Memory and storage chip maker Micron Technology says it is shipping samples of the most bit-dense DRAM memory chips yet. Compared with its own previous generation, the 16-gigabit DRAM chip is 15 percent more power efficient and 35 percent more dense. Notably, Micron achieved the improvement without resorting to the most advanced chip-making technology, extreme ultraviolet lithography. The features that make up DRAM cells are not nearly as tiny as those on logic chips, but this advance shows that DRAM density could still shrink further in the future.
Micron says it is shipping samples of LPDDR5X chips, memory made for power-constrained systems such as smartphones. (LPDDR5X, unpacked: a revved-up twist on the low-power version of the fifth generation of the double-data-rate memory communications standard, capable of transferring 8.5 gigabits per second.) It’s the first chip made using Micron’s new manufacturing process, called 1-beta, which the company says maintains the lead it took a year ago over rivals, including Samsung and SK Hynix.
Manufacturing processes for DRAM and logic chips diverged decades ago, with logic chips shrinking transistors much more aggressively as the years went by, explains Jim Handy, a memory and storage analyst at Objective Analysis, in Los Gatos, Calif. The reason for the difference has to do with DRAM’s structure. DRAM stores a bit as charge in a capacitor. Access to each capacitor is gated by a transistor. But the transistor is an imperfect barrier, and the charge will eventually leak away. So DRAM must be periodically refreshed, restoring its bits before they drain away. In order to keep that refresh period reasonable while still increasing the density of memory, DRAM makers had to make some pretty radical changes to the makeup of the capacitor. For Micron and other major manufacturers, it now resembles a tall pillar and is made using materials not found in logic chips.
Nevertheless, memory makers have been investing in the latest key manufacturing tool that logic-chip companies have: extreme ultraviolet lithography. But Micron didn’t need it to achieve its latest chip. Instead, the company used a proprietary version of “multipatterning” technology while sticking with the long-established 193-nanometer immersion lithography. Multipatterning involves cycles of projecting a pattern, etching and depositing material, then projecting another pattern—done in such a way that the interaction produces finer structures than any single pattern could. This version of multipatterning was adapted from one used in Micron’s NAND flash business, according to Thy Tran, vice president of DRAM process integration at Micron. “We have taken that and extended it aggressively,” she says. “It’s extremely valuable to be able to leverage both DRAM and NAND [flash].”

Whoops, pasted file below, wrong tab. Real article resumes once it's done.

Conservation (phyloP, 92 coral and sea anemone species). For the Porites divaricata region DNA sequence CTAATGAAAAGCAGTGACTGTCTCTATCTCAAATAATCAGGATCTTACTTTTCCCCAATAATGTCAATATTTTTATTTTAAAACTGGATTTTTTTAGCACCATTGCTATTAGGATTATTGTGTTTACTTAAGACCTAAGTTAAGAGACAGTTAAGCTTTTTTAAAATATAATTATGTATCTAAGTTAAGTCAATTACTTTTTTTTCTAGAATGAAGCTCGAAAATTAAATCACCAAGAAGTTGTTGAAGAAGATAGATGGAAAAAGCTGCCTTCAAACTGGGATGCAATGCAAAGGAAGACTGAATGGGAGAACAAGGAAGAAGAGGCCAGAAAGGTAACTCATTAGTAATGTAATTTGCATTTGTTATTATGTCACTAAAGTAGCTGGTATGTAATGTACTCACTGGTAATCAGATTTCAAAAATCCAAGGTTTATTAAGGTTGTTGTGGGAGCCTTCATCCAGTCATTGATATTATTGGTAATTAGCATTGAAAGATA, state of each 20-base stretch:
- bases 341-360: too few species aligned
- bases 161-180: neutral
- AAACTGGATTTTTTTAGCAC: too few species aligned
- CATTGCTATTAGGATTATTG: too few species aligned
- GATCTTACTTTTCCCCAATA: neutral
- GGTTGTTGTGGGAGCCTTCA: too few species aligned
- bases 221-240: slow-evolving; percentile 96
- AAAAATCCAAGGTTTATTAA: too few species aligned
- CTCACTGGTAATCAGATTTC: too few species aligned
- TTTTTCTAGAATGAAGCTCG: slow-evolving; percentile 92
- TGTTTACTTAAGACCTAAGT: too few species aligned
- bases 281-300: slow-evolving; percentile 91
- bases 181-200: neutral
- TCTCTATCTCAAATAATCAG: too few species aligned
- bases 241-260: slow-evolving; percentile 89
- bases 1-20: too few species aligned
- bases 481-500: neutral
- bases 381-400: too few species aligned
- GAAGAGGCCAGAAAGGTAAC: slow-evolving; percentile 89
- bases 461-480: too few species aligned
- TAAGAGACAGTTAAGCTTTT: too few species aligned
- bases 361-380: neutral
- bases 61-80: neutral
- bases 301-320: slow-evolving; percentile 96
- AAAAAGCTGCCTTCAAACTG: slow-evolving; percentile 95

Not needing to use EUV is “a real coup,” says Handy. But it follows a trend. “Micron, for over a decade, has been able to use older process technology and equipment smarter than everybody else.”
A 16-gigabit DRAM die made with Micron’s 1-beta technology.Micron Technology
Tran says the company currently believes it will begin using EUV with the next process, 1-gamma.
The initial product is meant for mobile systems, and so it makes power saving a priority. Part of that comes from the use of “enhanced” dynamic voltage and frequency scaling. This is technology that allows a chip to run with a slower clock and at lower voltage to conserve energy and then ramp up to higher frequency and voltage to get more work done. Micron’s previous manufacturing technology, 1-alpha, could transfer data at 1,600 megabits per second when in the power-saving mode, explains Ross Dermott, vice president of mobile product line management. The LPDDR5X DRAM, made using the 1-beta process, can operate at 3,200 Mb/s in the low-power condition. Handset makers that “have features or applications that are running at that faster speed, can go into [the low-power] mode and essentially further reduce the power consumption,” he says.
Tran says that Micron will later use 1-beta to make other types of DRAM, including the high-bandwidth memory that powers data-center processors and AI accelerators.
This post was corrected on 3 November. Micron's vice president of mobile product line management is Ross Dermott, not Ross McDermott.
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Samuel K. Moore is the senior editor at IEEE Spectrum in charge of semiconductors coverage. An IEEE member, he has a bachelor's degree in biomedical engineering from Brown University and a master's degree in journalism from New York University.